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Oleg Andreyevich Yurievsky-Oldenburg (Russian: Олег Андреевич Юриевский-Олденбург) was a Russian and later on Romanovan politician. He was the last governor of Russian Greenland, and the first president of the United Subjects of Romanova from 1917 to 1925.
Early life and career
Oldenburg was born to diplomat Andrey Oldenburg and Yevdokiya Yurievskaya in Moscow on 6 June 1864. Due to his father's profession, the Oldenburgs were always on the move, settling in a new place for as little as six months. Finally, in 1881, Oldenburg's father was assigned to Russian Greenland, and their family finally settled down. He entered the Peleviev University in the north of the colony and became a diplomat himself in 1890. He also married his college girlfriend Maria Yurievna Primakova that year.
In 1914, Tsar Nicholas appointed Oldenburg governor of Russian Greenland after his predecessor Yuriy Koslov had finished his term. This surprised Oldenburg, as he had never served in a position of power in the colony, and that the other governors had been aristocrats. Nevertheless, Oldenburg accepted the appointment.
The "Group of Four"
The Group of Four was a secret society within the Russian Greenland government that was formed with the intention of sending the Tsar to a safe haven far from the clutches of potential enemies. Originally consisting of the four highest members of the Russian Greenland hierarchy, the society eventually grew to include Eugene Botkin, Boris Mikoyan, and a few other high-ranking officers that eventually participated in the daring rescue of the Romanov family.
The original members of the Group of Four are the following:
- Oleg Yurievsky-Oldenburg
- Konstantin Arafimov
- Alfred Livoskin
- Dmitri Petrovich
The following members joined at a later date:
- Dr. Eugene Botkin
- Boris Mikoyan
- Vladimir Danilov
- Sergey Namakov
- Anatoly Lofsky
Oldenburg established the society in 1914 when he learned that the Bolsheviks were planning on instigating a civil war after the Imperial Russian Army suffered losses on the battlefield. He acted as leader of the society, coordinating the members' activities to ensure that Tsar Nicholas was in a position to be easily rescued if ever they determined that his life was in danger.
Operation Savior of Man
With the outbreak of the Russian Civil War, Oldenburg knew that his worst fears had been realized and managed to convince Marshal Alfred Livoskin and Admiral Dmitri Petrovich to deploy Russian-Greenlandic troops to fight against the Bolsheviks, which eventually became the Russian-Greenland Legions. When Colonel Boris Mikoyan, a member of the Group of Four, received word that the Communists were planning to execute the royal family, he cabled Oldenburg, asking permission to initiate "the plan." Oldenburg, after careful consideration with the other members of the Group of Four, gave Mikoyan permission. After almost a month of waiting, Mikoyan cabled back, stating that he had recovered the Tsar and his family safely.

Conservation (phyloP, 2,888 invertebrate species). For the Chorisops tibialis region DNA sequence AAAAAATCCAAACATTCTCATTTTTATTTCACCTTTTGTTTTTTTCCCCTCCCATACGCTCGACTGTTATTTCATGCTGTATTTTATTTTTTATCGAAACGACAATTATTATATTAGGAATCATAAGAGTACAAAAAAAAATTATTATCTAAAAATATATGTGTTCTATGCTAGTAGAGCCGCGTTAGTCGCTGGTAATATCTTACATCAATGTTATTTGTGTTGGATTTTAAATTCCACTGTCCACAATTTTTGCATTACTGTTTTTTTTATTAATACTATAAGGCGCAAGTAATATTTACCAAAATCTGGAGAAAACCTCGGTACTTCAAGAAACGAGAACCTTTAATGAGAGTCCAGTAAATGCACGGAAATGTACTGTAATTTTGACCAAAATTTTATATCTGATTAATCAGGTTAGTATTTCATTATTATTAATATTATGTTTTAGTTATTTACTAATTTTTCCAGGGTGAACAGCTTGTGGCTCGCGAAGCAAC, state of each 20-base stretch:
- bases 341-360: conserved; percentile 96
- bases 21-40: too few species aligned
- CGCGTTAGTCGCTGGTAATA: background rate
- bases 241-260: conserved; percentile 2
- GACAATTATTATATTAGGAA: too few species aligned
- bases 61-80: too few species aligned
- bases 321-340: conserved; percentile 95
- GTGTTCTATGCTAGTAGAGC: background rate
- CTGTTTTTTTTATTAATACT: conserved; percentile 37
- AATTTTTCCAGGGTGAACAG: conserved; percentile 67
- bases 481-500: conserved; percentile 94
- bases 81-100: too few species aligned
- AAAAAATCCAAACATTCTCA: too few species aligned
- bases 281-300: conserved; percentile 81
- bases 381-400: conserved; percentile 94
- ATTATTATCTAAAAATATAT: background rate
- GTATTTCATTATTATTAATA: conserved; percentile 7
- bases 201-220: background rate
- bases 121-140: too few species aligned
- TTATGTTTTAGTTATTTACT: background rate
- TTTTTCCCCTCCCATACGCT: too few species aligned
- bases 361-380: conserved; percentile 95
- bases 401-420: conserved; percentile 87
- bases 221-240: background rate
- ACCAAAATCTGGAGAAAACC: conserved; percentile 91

The Tsar's arrival in Romanova was greeted with great celebrations, and after a short period of time, Oldenburg held a referendum in which the Romanovan people chose to secede from Russia with the Tsar as a ceremonial figurehead. A constitution was drafted and enacted, and Oldenburg became the first president of the United Subjects of Romanova.
While he was president, Oldenburg increased both the active and reserve forces of the newly created Romanovan Armed Forces in the face of the "Donskoyan threat." Back then, every Romanovan feared that the Bolsheviks, having taken control of Donskoya, would launch an invasion of Romanova and overthrow their Tsar. The entire armed forces increased from a paltry 10,000 troops to over 120,000 active and reserve personnel, which placed a heavy strain on the new nation's economy. This satisfied the more hawkish government officials in Romanova, and Oldenburg was even heard saying that "it was worth everything."
Nevertheless, it was because of this heightened state of awareness that led to Romanova's impressive military tradition, as the troops were constantly trained and kept proficient in preparation for the Bolshevik invasion that would never come. Oldenburg became attributed as "The Uncle of the Modern Romanovan Armed Forces," as the title of Father had already been given to Alfred Livoskin.
Later Life and Death
Oldenburg remained active within the Romanovan government even after his term as president had ended, acting as advisor to his successors. Finally, after suffering a mild stroke in 1939, he finally retired to his mansion in Peter City, settling down with his family before passing away on February 24, 1951. He was 87. His body lay in state at the Saints Peter and Paul Basilica for seven days, and then he was buried in the Romanovan National Cemetery for Heroes and Honored People. He was survived by his five children.
Oldenburg left behind a very great legacy for others to follow. He led Romanova through its first uncertain years as a new nation, mustered its people to defend against "the Bolshevik threat across the strait" in Donskoya, and made it a regional power alongside Britain and France, which were represented by their colonies on Greenland. His presence was so great that streets, buildings, and even an entire town was named after him. At least three Romanovan Navy ships also bear his name, among them a cruiser and two destroyers.
Oldenburg's hobbies include clay pigeon shooting, fishing, and sailing. He was married to Maria Yurievna Oldenburg (maiden name Primakova) and had three sons and two daughters with her: Andrey Olegovich (b. 1891), Yelena Olegovna (b. 1894), Yuri and Anatoly Olegovich (b. 1899), and Kseniya Olegovna (b. 1905). All of his children had on at least one point in their lives served in the Romanovan government.